Flintoff ready to play by ear
Andrew Flintoff could have done with a fly-swatter while addressing the media on the eve of England's knock-out game against Australia. As he answered a variety of questions - ranging from the Ashes to his shirt-waving spectacle at Mumbai in 2002 and the Diwali fireworks expected tomorrow - Flintoff couldn't but swing his arms, trying to keep out the pests that swarmed around him.
During the game tomorrow, especially after sunset, he might feel like blocking his nose and stuffing his ears. The flies may keep away but the explosive fire-crackers - a part and parcel of Diwali, the festival of lights - is likely to pose a share of problems. Locals estimate that the pollution levels (both air and noise) increase by 200% on Diwali day. Both captains warned that there's still a while to go before the event but there'll be plenty of ashes around the city tomorrow.
The cloud of smoke that's likely to envelope the city might well affect the dew factor, an issue that's slowly becoming one of the talking points of the tournament. Pakistan benefited from the film of dew while chasing against Sri Lanka but whether there will be dew to the same extent tomorrow, with the night skies set alight, remains the question. Added to that is the possibility of showers - Australia's practice session was slightly delayed owing to early-morning rain. Modern cricket teams are accompanied by a sizeable support staff but it's high time someone appointed a permanent meteorologist.
"Some days the dew's been a factor, some days it's not," said a slightly bemused Flintoff when asked about how he went about practicing for the dew. "I don't think there's any hard and fast way to find out when it's going to come down. In the game we played against India, I don't think the dew came down a great deal. It's something we've to look at on the day, after seeing overhead conditions."
England are no doubt preparing themselves for fielding under lights, with the prospect of having to bowl and field with a soggy ball. "We had a fielding practice before the India game," said Flintoff as he continued his battle with the flies," and we're having another session under floodlights tonight. It's something we've come across before - we've played under floodlights in England and the dew plays a part in South Africa as well.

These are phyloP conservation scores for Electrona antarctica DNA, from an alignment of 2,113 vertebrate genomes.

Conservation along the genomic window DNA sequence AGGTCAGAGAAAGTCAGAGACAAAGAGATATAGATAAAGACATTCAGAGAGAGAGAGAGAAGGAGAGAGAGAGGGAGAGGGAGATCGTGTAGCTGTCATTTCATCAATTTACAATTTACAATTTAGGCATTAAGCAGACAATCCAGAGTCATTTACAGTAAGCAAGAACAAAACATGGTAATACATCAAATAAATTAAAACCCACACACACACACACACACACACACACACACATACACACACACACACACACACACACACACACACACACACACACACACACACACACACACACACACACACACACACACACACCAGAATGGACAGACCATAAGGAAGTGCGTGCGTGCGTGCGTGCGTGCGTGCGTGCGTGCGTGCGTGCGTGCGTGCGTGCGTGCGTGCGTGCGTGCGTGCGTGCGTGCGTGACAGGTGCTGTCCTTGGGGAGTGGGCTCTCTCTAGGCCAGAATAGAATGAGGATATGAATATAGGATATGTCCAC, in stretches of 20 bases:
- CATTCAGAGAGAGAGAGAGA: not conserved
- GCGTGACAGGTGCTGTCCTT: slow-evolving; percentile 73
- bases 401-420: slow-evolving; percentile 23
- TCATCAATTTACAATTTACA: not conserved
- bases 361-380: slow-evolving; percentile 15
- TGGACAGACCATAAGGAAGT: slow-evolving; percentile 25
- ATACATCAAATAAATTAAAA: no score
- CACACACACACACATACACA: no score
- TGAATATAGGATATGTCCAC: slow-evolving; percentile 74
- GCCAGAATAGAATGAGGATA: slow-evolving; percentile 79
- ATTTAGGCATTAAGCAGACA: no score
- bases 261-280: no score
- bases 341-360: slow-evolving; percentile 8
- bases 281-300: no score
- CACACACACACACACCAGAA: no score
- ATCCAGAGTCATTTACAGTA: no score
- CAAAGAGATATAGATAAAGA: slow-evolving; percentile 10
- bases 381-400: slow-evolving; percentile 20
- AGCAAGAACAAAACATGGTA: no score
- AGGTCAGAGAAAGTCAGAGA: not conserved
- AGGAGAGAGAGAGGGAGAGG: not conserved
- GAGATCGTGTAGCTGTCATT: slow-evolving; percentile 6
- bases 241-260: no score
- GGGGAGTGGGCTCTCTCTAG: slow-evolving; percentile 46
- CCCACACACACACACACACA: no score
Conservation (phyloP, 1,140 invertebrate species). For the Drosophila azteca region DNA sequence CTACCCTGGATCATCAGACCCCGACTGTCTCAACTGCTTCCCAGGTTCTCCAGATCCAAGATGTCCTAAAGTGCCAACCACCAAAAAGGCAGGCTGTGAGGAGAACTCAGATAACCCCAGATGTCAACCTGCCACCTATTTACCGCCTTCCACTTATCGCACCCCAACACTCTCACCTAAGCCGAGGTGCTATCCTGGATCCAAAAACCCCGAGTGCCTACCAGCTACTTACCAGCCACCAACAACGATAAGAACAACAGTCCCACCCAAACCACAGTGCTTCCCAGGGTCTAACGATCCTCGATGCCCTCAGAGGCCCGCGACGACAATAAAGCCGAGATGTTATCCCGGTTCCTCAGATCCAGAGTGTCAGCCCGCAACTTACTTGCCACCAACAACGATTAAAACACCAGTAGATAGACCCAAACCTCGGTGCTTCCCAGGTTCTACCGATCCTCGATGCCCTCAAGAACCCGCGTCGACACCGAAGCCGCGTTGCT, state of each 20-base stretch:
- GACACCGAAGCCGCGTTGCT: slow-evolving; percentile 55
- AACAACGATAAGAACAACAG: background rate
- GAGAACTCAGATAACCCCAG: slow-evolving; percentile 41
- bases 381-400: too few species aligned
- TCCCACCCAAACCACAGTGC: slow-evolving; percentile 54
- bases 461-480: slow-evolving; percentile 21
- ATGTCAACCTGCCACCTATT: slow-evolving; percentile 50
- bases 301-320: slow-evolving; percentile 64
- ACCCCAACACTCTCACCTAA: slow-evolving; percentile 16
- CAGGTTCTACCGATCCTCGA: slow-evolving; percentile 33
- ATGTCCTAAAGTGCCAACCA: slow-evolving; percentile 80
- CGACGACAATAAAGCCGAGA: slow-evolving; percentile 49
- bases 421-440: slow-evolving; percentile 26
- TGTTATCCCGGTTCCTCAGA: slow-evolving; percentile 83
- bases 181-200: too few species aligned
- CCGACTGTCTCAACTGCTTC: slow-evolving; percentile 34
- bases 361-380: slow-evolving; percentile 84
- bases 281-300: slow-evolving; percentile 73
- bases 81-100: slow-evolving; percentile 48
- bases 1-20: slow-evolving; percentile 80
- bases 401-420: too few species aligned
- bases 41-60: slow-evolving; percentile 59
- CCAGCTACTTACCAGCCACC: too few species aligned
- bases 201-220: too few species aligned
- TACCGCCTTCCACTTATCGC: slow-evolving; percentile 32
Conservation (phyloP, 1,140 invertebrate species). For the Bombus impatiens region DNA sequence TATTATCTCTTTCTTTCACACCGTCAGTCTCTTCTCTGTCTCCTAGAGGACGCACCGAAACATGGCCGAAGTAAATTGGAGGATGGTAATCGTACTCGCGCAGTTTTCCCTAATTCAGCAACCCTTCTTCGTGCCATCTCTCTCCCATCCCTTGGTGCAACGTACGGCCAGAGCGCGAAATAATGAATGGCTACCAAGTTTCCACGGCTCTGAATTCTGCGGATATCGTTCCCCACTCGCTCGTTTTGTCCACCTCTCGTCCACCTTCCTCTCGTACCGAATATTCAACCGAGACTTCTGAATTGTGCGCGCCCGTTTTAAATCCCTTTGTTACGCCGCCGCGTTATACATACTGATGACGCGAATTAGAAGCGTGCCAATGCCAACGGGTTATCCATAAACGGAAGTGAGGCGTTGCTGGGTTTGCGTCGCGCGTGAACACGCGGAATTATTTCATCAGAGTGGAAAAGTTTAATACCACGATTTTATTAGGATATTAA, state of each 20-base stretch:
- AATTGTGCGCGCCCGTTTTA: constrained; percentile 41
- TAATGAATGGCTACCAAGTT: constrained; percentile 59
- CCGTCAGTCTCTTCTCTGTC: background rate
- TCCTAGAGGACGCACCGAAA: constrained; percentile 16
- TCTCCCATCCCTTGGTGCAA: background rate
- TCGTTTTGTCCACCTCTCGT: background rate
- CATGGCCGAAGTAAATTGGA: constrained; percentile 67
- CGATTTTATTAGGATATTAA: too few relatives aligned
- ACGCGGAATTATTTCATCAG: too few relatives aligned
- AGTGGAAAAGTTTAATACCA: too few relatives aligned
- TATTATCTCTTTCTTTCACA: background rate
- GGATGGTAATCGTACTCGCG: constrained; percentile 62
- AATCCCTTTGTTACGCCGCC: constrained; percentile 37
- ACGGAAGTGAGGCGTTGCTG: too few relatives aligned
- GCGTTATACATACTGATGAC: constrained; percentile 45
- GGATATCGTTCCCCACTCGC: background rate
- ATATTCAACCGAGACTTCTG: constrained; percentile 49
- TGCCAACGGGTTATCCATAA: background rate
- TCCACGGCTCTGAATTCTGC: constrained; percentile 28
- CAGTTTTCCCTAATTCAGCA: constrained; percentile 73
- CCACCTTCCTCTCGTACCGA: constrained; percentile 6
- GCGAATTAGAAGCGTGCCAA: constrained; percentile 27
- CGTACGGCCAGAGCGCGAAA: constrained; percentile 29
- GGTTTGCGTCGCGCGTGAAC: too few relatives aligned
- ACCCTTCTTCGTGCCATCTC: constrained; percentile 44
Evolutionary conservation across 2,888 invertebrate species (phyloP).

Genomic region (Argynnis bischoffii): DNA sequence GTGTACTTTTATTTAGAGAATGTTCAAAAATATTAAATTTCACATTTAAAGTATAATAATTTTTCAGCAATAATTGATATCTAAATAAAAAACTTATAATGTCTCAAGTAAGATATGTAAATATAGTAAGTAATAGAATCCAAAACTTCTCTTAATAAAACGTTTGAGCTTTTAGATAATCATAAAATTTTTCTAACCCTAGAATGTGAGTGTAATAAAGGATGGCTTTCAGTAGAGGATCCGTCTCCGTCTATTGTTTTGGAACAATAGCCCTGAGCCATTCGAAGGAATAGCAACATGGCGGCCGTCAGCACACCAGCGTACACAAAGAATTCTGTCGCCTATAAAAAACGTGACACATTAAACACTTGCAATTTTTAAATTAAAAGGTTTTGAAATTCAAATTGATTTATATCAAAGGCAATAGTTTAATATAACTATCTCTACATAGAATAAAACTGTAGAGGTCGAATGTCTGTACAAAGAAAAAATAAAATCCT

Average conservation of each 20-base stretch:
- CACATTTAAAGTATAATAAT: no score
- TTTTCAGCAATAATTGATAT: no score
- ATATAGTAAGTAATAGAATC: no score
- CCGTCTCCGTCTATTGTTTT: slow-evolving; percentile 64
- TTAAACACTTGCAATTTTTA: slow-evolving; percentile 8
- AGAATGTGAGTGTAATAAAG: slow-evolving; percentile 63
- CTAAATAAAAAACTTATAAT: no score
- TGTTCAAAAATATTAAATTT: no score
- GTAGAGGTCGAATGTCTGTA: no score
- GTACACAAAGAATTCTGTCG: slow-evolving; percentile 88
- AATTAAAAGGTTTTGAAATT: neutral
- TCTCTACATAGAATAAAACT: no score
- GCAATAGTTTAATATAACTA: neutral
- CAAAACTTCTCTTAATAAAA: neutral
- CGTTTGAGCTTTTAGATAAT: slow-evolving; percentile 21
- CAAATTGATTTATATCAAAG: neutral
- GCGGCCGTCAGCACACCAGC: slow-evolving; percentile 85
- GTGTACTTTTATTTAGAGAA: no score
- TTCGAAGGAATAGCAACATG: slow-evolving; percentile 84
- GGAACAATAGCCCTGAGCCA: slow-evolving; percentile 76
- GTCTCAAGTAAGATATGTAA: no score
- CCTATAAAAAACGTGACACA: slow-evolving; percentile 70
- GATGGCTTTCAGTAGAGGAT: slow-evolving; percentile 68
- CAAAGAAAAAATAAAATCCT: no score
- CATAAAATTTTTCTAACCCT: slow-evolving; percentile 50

"As far as tactics go, it's pretty much the same really. A good area to bowl is a good area to bowl. You need to bowl pretty straight, that doesn't change if the dew comes in. Sometimes you get a bit more swing, or ball may seam a bit more but the areas you put the ball is pretty similar."
Irrespective of the atmospherics, England are likely to stick to the same XI that played the first game. The spinners - Michael Yardy and Jamie Dalrymple - were impressive against India while the seamers did their bit to make a meagre total into a challenging one. What England couldn't do against India, and what they can't do without tomorrow, is to raise their intensity and Flintoff underlined the importance of an aggressive approach. "Australia are a fine side and remain favourites going into it," he added. "But both sides have lost first and I don't think they'll be. We'll try and take Australia on and see what happens."
Statistics don't reveal much. The two teams have encountered each other just twice on Indian conditions: first at the famous World Cup final in 1987, when Mike Gatting reverse-swept England to their doom, and next at the Nehru Cup in 1989, when a Wayne Larkins hundred steered England home. Ultimately it will come down to the team that holds its nerve, gas-masks and ear-muffs best. It promises to be a cracker, in more ways than one.
England (likely): 1 Andrew Strauss, 2 Ian Bell, 3 Andrew Flintoff (capt), 4 Kevin Pietersen, 5 Paul Collingwood, 6 Michael Yardy, 7 Jamie Dalrymple, 8 Chris Read (wk), 9 James Anderson, 10 Sajid Mahmood, 11 Steve Harmison.
Siddhartha Vaidyanathan is staff writer of Cricinfo